GBP/USD began 2021 under downward pressure. Interest rate markets in early 2021 were pricing negative interest rates for the Bank of England’s official cash rate (Bank Rate) because of the extreme weakness in the UK economy (see chart). The UK government made the decision to lockdown the UK economy in early January. The Bank of England subsequently notified banks and building societies to prepare for “the possibility” of negative interest rates.
GBP then began to strengthen in mid-February, as the UK economy re-gained momentum. GBP gained further ground over H1 2021 and reached its 2021 high of 1.4250 on 1 June, as the prospect of negative interest rates by the BoE dissipated, in line with improvements in the UK economy.
In the second half of 2021, GBP began to weaken. GBP’s weakness was most notable against the strengthening USD and appreciating CNY. As we entered the final quarter of 2021, GBP moved into negative annual performance against these two currencies. Some of the depreciation in GBP reversed following an unexpected interest rate rise by the Bank of England at the 16 December meeting. The BoE lifted the Bank Rate from 0.15% to 0.25%.
The depreciation in GBP against the USD and CNY over H2 2021 more reflects strength in the USD and CNY currencies, rather than weakness in the GBP per se. GBP held onto most of its 2021 gains against JPY, EUR, AUD, and NZD.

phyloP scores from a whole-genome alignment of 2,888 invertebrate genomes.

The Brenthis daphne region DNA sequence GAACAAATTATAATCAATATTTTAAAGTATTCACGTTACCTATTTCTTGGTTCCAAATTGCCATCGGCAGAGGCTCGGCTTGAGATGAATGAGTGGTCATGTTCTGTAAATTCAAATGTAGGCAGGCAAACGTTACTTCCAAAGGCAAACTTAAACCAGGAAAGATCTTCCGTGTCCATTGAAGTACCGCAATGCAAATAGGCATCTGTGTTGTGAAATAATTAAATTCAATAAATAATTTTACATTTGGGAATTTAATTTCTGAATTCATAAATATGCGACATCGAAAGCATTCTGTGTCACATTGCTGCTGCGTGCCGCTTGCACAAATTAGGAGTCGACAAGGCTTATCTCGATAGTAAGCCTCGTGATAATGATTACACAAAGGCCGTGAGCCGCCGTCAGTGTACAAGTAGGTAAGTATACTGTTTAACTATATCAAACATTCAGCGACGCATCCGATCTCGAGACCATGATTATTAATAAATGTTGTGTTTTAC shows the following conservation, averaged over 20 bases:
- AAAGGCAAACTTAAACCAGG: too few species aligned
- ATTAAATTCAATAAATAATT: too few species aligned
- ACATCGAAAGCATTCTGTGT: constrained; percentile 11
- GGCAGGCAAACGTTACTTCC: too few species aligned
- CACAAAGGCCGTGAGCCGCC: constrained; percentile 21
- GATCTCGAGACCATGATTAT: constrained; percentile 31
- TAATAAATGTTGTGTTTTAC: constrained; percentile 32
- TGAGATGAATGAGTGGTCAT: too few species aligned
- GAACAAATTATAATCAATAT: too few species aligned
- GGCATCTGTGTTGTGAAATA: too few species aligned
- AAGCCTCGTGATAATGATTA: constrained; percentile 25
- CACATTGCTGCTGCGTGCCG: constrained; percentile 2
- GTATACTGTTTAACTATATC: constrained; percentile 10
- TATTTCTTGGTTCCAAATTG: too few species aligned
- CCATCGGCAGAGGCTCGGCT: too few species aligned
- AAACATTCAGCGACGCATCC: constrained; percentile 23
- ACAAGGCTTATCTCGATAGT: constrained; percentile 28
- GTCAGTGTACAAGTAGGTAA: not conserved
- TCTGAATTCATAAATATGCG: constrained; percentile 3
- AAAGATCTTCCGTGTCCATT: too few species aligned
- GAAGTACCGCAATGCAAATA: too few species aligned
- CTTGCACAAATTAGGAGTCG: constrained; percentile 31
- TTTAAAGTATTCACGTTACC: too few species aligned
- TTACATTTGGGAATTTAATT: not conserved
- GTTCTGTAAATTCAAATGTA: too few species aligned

It is helpful to recognise that as the USD began to strengthen against most currencies in mid-2021, GBP/USD declined less than AUD/USD and NZD/USD over H2 2021. The fact that the UK government reduced Covid restrictions earlier than the Australian and New Zealand governments helps explains GBP’s relative strength.
GBP also rose against AUD because the RBA “disappointed the market”, which was looking for a more hawkish stance by the RBA at their November monetary policy meeting. Low Australian core inflation (2.1%) and a softer outlook for wage growth and the Australian economy justified the RBA’s policy stance.
GBP also rose against NZD in Q4 because of a softening in the New Zealand economy. The Reserve Bank of New Zealand had earlier lifted interest rates. However, New Zealand retail activity, consumer spending, and business confidence had begun to soften as covid restrictions impacted New Zealand economic activity. After a strong second quarter of GDP growth, the New Zealand economy contracted 3.7% in the third quarter.
In summary, the most notable feature about the UK economy, and reflected in GBP’s performance over 2021, was the rather radical change in market pricing for a Bank of England interest rate changes. From pricing Bank of England interest rate cuts and negative interest rates at the beginning of 2021, the interest rate market moved to pricing interest rate rises in Q4 of 2021, which the Bank of England subsequently delivered.
The outlook for GBP/USD over 2022 is likely to be driven in part by the interest rate rises priced by the market for both the Bank of England and for the US Federal Reserve. While the Bank of England revised down their UK real GDP growth forecast for Q4 2021 and Q1 2022, they noted that “the experience since March 2020 suggests that successive waves of Covid appear to have had less impact on GDP”. However, unlike the US economy, the UK economy has yet to regain its level prior to the beginning of the pandemic in March 2020 (see chart).The USD over 2022 will be guided by how far the Fed believes it needs to lift interest rates. At the moment, there appears a larger risk that the Fed lifts interest rates more than the Bank of England over 2022. However, almost certainly there will be periods where GBP will appreciate against the USD. When this strength in GBP inevitably occurs, it is worth keeping in mind that GBP/USD has struggled to spend much time above 1.4200 since the U.K’s Brexit decision in mid-2016.
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